I’ve knitted 23 pairs of socks to date. Most of these pairs have used significantly less than 100g of yarn. I’ve been saving the remains for emergency repairs and darning but I don’t really envisage using them for such (particularly as my own pairs have had the heels reinforced prior to wear). I thought it would be nice to use the leftovers in a blanket. Ravelry has hundreds of projects, ranging from rows of stripes to patchwork squares and even stuff-as-you-go hexagons.
Before browsing too much, I drew up a shortlist of criteria that would hopefully help me decide which kind of scrap blanket would work for me:
- Work in pieces to enable a good arrangement of colours
- Project should be easy to carry around
- Add in a neutral colour to balance some of the highly variegated yarns
Finally, I decided on making a Lizard Ridge blanket (pattern by Laura Aylor), using grey as one of the striping colours and all my leftovers for the contrast. Lizard Ridge is knitted in worsted-weight Noro yarn so each square is larger than one you’d get using 4-ply/fingering wool. I started off by knitting a square that was one-repeat (i.e. about a third) wider. It seemed a bit on the floppy side. I decided to knit as written and just make more squares. I was fortunate enough to sit next to Caitriona at December’s Knitters’ Guild meeting and she commented on her dislike of sewing together her Lizard Ridge blanket. It made me think. Seriously. About all the squares I would need… I recalled the fund-raising charity blanket that the Stitch ‘n’ Bitch group at the AIWCC made (I was one of the ‘lucky’ ones involved in its assembly)…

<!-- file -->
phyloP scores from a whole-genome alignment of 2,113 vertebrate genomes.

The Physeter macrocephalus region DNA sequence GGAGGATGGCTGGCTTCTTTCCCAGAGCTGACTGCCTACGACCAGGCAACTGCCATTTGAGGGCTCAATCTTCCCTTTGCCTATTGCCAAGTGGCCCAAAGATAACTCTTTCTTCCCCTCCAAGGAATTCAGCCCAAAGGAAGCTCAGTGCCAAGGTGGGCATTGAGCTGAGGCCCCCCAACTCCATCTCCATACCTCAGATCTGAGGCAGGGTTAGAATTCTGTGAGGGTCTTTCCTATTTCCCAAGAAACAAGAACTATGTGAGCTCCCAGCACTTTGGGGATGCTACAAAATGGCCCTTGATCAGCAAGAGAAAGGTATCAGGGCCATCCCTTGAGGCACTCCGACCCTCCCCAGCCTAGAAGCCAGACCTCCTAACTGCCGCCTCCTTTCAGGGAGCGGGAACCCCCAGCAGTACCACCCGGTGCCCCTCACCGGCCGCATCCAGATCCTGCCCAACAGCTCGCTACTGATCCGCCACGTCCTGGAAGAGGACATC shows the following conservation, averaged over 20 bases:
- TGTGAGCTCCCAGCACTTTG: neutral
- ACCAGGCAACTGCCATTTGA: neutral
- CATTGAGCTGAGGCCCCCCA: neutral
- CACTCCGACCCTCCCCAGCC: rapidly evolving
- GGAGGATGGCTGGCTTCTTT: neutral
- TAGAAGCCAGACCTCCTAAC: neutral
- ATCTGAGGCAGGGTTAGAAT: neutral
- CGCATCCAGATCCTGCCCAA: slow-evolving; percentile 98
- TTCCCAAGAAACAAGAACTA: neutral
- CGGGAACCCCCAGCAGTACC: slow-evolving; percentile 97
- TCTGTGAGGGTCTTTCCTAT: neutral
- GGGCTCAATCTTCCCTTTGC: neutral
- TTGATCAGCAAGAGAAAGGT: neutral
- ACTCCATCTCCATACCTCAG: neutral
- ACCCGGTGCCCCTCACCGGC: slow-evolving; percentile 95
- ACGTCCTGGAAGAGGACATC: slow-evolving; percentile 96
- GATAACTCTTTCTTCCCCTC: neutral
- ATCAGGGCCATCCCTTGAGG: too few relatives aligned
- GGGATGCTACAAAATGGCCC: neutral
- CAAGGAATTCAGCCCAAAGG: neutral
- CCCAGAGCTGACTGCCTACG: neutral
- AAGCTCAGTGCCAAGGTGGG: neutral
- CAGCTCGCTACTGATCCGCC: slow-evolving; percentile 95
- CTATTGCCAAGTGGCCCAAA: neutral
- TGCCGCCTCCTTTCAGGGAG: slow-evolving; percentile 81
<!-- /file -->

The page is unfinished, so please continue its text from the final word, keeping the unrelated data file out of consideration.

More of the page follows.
- Should I start all over again and knit bigger squares?
- Should I just bite the bullet and resign myself to a lot of sewing-up?
The solution is a compromise of sorts – my squares are now rectangles. They are still 43 stitches wide, as in the pattern, but they feature six not four sets of stripes.
MORE HERE: ABOUT THESE ADS